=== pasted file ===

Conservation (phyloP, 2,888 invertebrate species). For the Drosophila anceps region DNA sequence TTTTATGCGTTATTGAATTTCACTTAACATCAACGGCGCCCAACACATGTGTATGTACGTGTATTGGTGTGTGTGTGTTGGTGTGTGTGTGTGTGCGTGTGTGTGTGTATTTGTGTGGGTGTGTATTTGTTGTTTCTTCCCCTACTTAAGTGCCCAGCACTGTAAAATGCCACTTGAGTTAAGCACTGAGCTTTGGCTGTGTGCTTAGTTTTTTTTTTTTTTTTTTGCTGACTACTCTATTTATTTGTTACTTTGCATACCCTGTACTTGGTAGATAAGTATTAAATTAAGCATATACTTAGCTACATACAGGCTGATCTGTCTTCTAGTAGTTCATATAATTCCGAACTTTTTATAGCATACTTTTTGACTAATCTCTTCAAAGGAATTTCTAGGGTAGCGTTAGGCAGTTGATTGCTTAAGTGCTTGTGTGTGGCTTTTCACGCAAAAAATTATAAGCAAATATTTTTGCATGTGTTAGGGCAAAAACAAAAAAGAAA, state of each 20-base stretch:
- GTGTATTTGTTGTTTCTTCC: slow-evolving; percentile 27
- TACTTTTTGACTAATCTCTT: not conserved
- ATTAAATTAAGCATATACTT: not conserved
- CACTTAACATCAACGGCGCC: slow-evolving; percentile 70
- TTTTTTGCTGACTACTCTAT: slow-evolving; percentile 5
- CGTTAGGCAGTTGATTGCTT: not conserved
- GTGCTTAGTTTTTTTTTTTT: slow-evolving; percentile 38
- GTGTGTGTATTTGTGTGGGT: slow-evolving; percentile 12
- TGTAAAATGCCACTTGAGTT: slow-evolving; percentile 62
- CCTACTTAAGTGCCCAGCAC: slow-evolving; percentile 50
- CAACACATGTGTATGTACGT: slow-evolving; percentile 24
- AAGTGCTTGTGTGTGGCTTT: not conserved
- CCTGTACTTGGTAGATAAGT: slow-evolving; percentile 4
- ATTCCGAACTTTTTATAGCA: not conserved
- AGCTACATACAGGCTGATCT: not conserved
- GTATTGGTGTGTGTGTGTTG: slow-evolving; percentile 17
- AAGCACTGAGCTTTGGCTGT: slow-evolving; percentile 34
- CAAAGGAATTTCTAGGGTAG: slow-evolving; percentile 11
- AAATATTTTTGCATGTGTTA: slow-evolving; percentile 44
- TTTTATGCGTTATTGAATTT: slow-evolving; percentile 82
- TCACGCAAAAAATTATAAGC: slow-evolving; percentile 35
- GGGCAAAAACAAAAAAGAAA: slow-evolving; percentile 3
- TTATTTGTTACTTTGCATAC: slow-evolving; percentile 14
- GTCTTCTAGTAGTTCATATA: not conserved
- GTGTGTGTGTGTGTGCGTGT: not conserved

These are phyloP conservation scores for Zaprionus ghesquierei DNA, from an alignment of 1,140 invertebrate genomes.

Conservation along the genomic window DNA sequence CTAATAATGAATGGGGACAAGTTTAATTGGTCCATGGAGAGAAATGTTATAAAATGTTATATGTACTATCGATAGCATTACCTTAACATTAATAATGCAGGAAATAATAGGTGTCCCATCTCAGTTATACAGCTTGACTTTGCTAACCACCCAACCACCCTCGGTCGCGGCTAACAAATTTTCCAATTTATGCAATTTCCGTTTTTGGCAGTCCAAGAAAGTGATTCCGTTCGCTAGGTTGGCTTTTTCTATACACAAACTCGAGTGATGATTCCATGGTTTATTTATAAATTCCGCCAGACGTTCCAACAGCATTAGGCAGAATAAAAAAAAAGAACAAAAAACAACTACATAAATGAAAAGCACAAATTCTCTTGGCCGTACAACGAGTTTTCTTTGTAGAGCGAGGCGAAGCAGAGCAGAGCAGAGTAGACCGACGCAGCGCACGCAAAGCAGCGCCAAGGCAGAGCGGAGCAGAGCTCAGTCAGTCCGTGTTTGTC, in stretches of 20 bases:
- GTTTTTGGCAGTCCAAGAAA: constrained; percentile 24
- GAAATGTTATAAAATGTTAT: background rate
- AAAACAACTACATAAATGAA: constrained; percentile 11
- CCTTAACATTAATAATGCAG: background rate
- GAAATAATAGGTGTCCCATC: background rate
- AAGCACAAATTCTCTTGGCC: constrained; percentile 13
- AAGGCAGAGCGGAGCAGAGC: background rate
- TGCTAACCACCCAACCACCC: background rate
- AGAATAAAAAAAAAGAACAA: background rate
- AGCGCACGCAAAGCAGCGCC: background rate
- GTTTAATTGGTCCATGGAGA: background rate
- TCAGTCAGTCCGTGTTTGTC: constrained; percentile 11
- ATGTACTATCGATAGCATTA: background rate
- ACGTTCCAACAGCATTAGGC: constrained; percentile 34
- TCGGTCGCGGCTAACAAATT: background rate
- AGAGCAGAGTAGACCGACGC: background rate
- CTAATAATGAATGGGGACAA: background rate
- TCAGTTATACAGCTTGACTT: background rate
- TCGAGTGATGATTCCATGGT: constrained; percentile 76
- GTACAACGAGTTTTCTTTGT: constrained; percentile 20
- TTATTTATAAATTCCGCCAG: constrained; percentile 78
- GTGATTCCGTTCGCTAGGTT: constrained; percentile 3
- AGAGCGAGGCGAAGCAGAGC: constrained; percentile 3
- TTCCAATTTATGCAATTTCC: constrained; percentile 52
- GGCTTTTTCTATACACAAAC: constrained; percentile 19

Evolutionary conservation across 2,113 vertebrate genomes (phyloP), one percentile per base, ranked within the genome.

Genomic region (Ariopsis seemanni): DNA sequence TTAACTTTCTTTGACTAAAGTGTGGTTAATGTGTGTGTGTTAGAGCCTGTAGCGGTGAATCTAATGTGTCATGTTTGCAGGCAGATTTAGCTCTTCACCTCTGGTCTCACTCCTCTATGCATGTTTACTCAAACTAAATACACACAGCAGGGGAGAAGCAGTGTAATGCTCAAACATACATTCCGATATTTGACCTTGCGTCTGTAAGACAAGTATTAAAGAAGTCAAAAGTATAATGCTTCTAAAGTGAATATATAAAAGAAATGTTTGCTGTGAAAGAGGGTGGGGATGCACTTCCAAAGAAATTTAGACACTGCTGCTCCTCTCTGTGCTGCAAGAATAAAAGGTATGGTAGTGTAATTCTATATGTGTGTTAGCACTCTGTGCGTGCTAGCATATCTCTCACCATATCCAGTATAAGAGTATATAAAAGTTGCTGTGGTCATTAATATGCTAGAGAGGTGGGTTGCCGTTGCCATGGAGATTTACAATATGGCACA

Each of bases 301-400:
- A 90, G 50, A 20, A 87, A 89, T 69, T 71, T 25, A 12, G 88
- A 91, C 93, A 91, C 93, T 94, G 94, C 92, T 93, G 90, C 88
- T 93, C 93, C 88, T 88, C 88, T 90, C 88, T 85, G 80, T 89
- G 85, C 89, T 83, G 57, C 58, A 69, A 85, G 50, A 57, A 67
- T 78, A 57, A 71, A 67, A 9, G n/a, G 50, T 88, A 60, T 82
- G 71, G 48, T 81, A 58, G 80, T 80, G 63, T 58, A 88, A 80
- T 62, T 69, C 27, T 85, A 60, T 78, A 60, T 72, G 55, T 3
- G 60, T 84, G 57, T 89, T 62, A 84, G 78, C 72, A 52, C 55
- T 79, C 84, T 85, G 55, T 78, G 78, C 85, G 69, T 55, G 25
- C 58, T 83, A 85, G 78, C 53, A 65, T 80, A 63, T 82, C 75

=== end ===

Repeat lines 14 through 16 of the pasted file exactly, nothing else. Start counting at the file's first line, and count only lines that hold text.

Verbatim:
- CCTGTACTTGGTAGATAAGT: slow-evolving; percentile 4
- ATTCCGAACTTTTTATAGCA: not conserved
- AGCTACATACAGGCTGATCT: not conserved